The people who heard Jesus that week would have been talking far into the night about the way Jesus took on all comers and beat them. Yet we are expected to believe that those same people went to Pilate’s residence early on Friday morning to demand that the Roman governor crucify their hero!

 

The power of myth

Jesus was arrested and tried late at night precisely because if the people had had any inkling of what was going on, there would have been an outcry. The people loved Jesus. They believed him to be a prophet. They hung on every word he uttered. Luke records in chapter 23 of his Gospel that ‘a great multitude of the people followed Him, and women who also mourned and lamented Him.’ This great multitude of people, who no doubt sat at his feet in the temple, was not cursing Jesus but grieving for him.

 

Why does all this matter? Why is it important for us to recognise that the Jewish people as a whole did not crucify Jesus? First of all, because truth is important. We should all be concerned about truth.

 

Secondly, falsehood has malign consequences. The myth that ‘the Jews’ were –and still are – ‘Christ-killers’ has resulted in the deaths of millions of Jewish people through the centuries. After all, a people so malignant that they would – and could – kill God must have a limitless capacity for wickedness. Hence, in the Middle Ages, a crude and horrifying rumour spread across Europe that at Passover the Jews kidnapped and killed Christian children for the purpose of mixing their blood with the festival matzot (unleavened bread). Some anti-Semites continue to promote that lie and over the centuries the myth has mutated into various strains, including a modern day Islamic form.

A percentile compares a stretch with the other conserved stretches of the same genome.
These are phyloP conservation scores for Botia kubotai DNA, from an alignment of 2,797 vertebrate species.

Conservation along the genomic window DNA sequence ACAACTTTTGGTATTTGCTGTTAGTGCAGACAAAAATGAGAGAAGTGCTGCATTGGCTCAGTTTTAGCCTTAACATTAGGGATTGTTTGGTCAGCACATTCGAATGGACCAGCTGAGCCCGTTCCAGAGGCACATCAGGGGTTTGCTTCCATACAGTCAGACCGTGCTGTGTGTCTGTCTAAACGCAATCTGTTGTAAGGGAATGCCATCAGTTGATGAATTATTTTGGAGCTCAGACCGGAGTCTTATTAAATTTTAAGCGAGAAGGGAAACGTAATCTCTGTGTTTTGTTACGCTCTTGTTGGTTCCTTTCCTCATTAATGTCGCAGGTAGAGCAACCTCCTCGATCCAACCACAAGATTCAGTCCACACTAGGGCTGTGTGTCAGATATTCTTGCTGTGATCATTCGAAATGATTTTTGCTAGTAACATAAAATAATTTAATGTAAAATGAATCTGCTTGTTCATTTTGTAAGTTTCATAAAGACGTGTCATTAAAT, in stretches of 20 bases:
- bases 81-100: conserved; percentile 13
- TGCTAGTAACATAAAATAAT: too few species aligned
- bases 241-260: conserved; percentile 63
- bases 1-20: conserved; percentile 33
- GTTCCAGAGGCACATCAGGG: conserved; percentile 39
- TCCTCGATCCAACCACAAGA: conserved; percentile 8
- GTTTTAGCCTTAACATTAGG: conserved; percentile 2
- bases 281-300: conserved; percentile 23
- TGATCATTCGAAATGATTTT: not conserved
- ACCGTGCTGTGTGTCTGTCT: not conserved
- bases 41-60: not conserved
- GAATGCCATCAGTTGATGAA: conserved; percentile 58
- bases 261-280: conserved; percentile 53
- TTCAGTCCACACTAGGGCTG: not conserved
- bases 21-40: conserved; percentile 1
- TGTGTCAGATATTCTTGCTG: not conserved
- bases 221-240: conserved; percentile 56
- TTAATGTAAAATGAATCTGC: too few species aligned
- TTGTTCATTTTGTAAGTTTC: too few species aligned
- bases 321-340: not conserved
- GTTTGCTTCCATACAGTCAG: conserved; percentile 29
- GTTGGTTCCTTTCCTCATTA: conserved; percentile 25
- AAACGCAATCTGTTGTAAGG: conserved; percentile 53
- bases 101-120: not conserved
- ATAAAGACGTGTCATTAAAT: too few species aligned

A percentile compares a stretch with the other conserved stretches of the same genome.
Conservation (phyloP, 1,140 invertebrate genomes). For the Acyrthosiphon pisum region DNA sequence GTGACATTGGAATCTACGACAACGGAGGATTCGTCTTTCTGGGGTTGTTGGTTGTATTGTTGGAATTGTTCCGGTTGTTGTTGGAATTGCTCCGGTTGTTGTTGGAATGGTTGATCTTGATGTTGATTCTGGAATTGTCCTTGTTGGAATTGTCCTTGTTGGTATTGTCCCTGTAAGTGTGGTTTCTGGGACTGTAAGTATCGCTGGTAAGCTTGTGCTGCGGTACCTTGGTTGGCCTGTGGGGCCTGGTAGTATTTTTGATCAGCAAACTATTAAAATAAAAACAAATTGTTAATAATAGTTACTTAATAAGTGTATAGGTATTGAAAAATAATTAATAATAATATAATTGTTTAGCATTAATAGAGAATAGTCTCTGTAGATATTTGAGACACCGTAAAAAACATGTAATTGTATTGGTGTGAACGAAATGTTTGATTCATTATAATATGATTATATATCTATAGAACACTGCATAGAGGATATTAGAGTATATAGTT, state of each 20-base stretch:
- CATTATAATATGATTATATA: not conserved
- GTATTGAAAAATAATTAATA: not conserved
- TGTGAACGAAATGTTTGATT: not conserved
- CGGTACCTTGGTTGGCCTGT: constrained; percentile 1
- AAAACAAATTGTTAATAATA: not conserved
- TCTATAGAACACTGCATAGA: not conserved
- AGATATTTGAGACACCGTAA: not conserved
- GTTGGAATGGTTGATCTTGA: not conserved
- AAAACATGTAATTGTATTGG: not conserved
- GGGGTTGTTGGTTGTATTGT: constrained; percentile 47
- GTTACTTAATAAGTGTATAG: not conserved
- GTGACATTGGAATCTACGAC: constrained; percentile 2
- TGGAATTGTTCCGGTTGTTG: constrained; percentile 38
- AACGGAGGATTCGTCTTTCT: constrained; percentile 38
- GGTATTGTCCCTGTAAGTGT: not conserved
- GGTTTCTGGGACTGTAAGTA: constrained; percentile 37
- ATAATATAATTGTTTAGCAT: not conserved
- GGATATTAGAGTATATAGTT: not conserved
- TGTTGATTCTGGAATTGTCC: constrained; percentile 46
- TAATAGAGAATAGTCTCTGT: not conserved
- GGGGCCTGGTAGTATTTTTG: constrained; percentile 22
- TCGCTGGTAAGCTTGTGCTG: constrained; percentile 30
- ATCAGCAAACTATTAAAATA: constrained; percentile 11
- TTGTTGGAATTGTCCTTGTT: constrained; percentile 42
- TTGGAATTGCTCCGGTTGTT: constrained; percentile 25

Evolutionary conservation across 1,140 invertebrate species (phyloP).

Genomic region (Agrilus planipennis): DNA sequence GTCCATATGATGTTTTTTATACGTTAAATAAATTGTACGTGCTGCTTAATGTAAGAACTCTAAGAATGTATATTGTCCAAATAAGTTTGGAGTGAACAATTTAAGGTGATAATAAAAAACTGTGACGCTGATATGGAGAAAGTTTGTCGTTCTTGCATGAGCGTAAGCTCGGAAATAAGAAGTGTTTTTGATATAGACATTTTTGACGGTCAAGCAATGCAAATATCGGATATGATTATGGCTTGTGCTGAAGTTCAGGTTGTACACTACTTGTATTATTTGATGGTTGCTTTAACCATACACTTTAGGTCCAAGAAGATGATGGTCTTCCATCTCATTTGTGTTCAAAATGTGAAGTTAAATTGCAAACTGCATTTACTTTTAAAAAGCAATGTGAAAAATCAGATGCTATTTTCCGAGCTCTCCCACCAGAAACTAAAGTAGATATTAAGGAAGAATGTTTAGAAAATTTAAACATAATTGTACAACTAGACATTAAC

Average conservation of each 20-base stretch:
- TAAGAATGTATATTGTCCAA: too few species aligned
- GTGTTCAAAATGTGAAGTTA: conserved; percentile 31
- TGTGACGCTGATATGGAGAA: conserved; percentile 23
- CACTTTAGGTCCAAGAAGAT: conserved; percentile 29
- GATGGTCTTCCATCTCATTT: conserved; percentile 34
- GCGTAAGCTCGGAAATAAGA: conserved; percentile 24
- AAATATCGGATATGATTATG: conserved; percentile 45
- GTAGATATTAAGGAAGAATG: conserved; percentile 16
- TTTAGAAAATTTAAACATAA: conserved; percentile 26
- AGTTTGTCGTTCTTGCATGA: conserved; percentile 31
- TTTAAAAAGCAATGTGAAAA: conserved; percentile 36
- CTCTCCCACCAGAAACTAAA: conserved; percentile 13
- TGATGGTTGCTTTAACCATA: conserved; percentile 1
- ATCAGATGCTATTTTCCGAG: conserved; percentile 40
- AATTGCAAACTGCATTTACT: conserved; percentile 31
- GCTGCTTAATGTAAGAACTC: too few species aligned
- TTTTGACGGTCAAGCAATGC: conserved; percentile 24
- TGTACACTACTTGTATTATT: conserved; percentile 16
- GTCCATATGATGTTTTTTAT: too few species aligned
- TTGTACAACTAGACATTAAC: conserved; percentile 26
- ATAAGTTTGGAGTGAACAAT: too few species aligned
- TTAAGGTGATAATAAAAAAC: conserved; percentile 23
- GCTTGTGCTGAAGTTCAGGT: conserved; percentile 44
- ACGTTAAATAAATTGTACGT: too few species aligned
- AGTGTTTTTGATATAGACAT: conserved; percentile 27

Strip away the layers from every conspiracy theory and at the heart of it you will find ‘the Jews,’ whether those ‘Jews’ be ‘The Elders of Zion,’ the ‘Illuminati,’ or Benjamin Netanyahu’s cabinet. The ‘men in the shadows,’ in whose hands the rest of us are no more than puppets, are always ‘Jews.’ A people wicked and clever enough to kill the Creator of the Universe should have no difficulty pulling the wool over the eyes of mere mortals.

 

One of the biggest hindrances to Jewish mission is the Jewish perception that all Christians hold them uniquely responsible for the death of the Messiah. So long as the ‘Church’ continues to proclaim the mythic uniqueness of Jewish evil, why should the Jewish people listen to us when we speak to them of their Messiah? Jesus was tried in secret and handed over to the Roman governor by a small group of men whose only motive was self interest. The nation as a whole suffered the consequences of the actions of their leaders, as does any nation governed by knaves and fools, but the people themselves held Jesus and the apostles in high regard.

 

The Jewish people are sinners like the rest of us but they are not uniquely evil. On the contrary, they have contributed and continue to contribute to the world’s good in a unique way. And when, as a nation, they embrace Messiah, God’s word promises us that they will bless the nations as never before.

This article first appeared in the summer Herald 2014